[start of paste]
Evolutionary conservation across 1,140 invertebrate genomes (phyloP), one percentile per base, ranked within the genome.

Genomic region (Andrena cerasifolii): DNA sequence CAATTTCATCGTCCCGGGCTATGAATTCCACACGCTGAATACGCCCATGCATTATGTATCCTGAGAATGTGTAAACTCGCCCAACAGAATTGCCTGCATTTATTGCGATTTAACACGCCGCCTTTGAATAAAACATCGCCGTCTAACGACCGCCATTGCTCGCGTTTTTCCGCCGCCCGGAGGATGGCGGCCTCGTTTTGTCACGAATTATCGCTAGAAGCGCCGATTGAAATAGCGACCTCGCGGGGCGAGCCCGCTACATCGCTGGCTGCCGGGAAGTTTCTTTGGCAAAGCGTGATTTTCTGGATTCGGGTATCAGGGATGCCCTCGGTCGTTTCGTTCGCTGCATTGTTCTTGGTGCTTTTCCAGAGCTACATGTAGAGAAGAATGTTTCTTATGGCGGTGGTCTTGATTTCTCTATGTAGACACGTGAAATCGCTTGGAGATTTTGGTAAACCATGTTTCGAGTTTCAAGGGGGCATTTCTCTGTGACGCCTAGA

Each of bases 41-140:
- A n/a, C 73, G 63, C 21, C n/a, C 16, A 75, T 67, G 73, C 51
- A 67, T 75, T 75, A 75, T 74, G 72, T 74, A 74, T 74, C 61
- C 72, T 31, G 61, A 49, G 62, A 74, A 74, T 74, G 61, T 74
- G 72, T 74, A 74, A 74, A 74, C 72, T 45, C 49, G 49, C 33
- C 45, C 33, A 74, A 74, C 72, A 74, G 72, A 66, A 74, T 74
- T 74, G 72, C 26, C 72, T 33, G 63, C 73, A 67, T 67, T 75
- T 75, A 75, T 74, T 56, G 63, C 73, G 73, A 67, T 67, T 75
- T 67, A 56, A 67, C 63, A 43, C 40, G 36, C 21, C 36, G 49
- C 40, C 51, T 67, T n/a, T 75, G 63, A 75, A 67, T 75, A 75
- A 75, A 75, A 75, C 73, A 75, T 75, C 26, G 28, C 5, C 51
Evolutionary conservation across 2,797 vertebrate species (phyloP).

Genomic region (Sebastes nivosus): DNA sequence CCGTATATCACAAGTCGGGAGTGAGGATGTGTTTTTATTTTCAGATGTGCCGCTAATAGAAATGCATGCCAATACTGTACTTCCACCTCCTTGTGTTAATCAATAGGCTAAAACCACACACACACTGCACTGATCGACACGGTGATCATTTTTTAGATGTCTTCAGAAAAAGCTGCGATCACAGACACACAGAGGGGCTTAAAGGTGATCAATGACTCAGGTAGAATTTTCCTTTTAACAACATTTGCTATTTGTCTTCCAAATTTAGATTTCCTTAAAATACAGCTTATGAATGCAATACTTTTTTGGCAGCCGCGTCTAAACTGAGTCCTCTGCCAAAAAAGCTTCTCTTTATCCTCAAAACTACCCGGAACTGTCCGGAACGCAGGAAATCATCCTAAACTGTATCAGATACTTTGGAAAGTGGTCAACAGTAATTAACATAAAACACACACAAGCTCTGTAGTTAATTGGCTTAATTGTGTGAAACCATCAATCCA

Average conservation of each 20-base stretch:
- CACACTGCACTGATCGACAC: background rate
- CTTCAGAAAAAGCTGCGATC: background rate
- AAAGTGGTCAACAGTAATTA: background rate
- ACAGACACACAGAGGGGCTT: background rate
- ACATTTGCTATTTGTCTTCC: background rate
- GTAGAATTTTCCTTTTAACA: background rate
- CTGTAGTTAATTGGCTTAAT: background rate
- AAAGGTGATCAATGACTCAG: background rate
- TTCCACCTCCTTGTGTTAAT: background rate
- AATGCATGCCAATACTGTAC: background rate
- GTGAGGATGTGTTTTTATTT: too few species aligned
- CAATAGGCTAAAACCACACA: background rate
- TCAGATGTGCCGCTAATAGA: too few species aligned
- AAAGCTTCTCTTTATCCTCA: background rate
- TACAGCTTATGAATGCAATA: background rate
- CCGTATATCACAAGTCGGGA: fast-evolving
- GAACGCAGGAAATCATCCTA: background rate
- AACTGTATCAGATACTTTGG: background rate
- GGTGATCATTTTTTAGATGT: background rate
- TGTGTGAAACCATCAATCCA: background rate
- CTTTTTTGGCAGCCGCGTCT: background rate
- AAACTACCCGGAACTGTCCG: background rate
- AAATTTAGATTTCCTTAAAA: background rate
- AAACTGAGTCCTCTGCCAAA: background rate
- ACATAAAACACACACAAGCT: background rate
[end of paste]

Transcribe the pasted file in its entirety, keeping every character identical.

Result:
Evolutionary conservation across 1,140 invertebrate genomes (phyloP), one percentile per base, ranked within the genome.

Genomic region (Andrena cerasifolii): DNA sequence CAATTTCATCGTCCCGGGCTATGAATTCCACACGCTGAATACGCCCATGCATTATGTATCCTGAGAATGTGTAAACTCGCCCAACAGAATTGCCTGCATTTATTGCGATTTAACACGCCGCCTTTGAATAAAACATCGCCGTCTAACGACCGCCATTGCTCGCGTTTTTCCGCCGCCCGGAGGATGGCGGCCTCGTTTTGTCACGAATTATCGCTAGAAGCGCCGATTGAAATAGCGACCTCGCGGGGCGAGCCCGCTACATCGCTGGCTGCCGGGAAGTTTCTTTGGCAAAGCGTGATTTTCTGGATTCGGGTATCAGGGATGCCCTCGGTCGTTTCGTTCGCTGCATTGTTCTTGGTGCTTTTCCAGAGCTACATGTAGAGAAGAATGTTTCTTATGGCGGTGGTCTTGATTTCTCTATGTAGACACGTGAAATCGCTTGGAGATTTTGGTAAACCATGTTTCGAGTTTCAAGGGGGCATTTCTCTGTGACGCCTAGA

Each of bases 41-140:
- A n/a, C 73, G 63, C 21, C n/a, C 16, A 75, T 67, G 73, C 51
- A 67, T 75, T 75, A 75, T 74, G 72, T 74, A 74, T 74, C 61
- C 72, T 31, G 61, A 49, G 62, A 74, A 74, T 74, G 61, T 74
- G 72, T 74, A 74, A 74, A 74, C 72, T 45, C 49, G 49, C 33
- C 45, C 33, A 74, A 74, C 72, A 74, G 72, A 66, A 74, T 74
- T 74, G 72, C 26, C 72, T 33, G 63, C 73, A 67, T 67, T 75
- T 75, A 75, T 74, T 56, G 63, C 73, G 73, A 67, T 67, T 75
- T 67, A 56, A 67, C 63, A 43, C 40, G 36, C 21, C 36, G 49
- C 40, C 51, T 67, T n/a, T 75, G 63, A 75, A 67, T 75, A 75
- A 75, A 75, A 75, C 73, A 75, T 75, C 26, G 28, C 5, C 51
Evolutionary conservation across 2,797 vertebrate species (phyloP).

Genomic region (Sebastes nivosus): DNA sequence CCGTATATCACAAGTCGGGAGTGAGGATGTGTTTTTATTTTCAGATGTGCCGCTAATAGAAATGCATGCCAATACTGTACTTCCACCTCCTTGTGTTAATCAATAGGCTAAAACCACACACACACTGCACTGATCGACACGGTGATCATTTTTTAGATGTCTTCAGAAAAAGCTGCGATCACAGACACACAGAGGGGCTTAAAGGTGATCAATGACTCAGGTAGAATTTTCCTTTTAACAACATTTGCTATTTGTCTTCCAAATTTAGATTTCCTTAAAATACAGCTTATGAATGCAATACTTTTTTGGCAGCCGCGTCTAAACTGAGTCCTCTGCCAAAAAAGCTTCTCTTTATCCTCAAAACTACCCGGAACTGTCCGGAACGCAGGAAATCATCCTAAACTGTATCAGATACTTTGGAAAGTGGTCAACAGTAATTAACATAAAACACACACAAGCTCTGTAGTTAATTGGCTTAATTGTGTGAAACCATCAATCCA

Average conservation of each 20-base stretch:
- CACACTGCACTGATCGACAC: background rate
- CTTCAGAAAAAGCTGCGATC: background rate
- AAAGTGGTCAACAGTAATTA: background rate
- ACAGACACACAGAGGGGCTT: background rate
- ACATTTGCTATTTGTCTTCC: background rate
- GTAGAATTTTCCTTTTAACA: background rate
- CTGTAGTTAATTGGCTTAAT: background rate
- AAAGGTGATCAATGACTCAG: background rate
- TTCCACCTCCTTGTGTTAAT: background rate
- AATGCATGCCAATACTGTAC: background rate
- GTGAGGATGTGTTTTTATTT: too few species aligned
- CAATAGGCTAAAACCACACA: background rate
- TCAGATGTGCCGCTAATAGA: too few species aligned
- AAAGCTTCTCTTTATCCTCA: background rate
- TACAGCTTATGAATGCAATA: background rate
- CCGTATATCACAAGTCGGGA: fast-evolving
- GAACGCAGGAAATCATCCTA: background rate
- AACTGTATCAGATACTTTGG: background rate
- GGTGATCATTTTTTAGATGT: background rate
- TGTGTGAAACCATCAATCCA: background rate
- CTTTTTTGGCAGCCGCGTCT: background rate
- AAACTACCCGGAACTGTCCG: background rate
- AAATTTAGATTTCCTTAAAA: background rate
- AAACTGAGTCCTCTGCCAAA: background rate
- ACATAAAACACACACAAGCT: background rate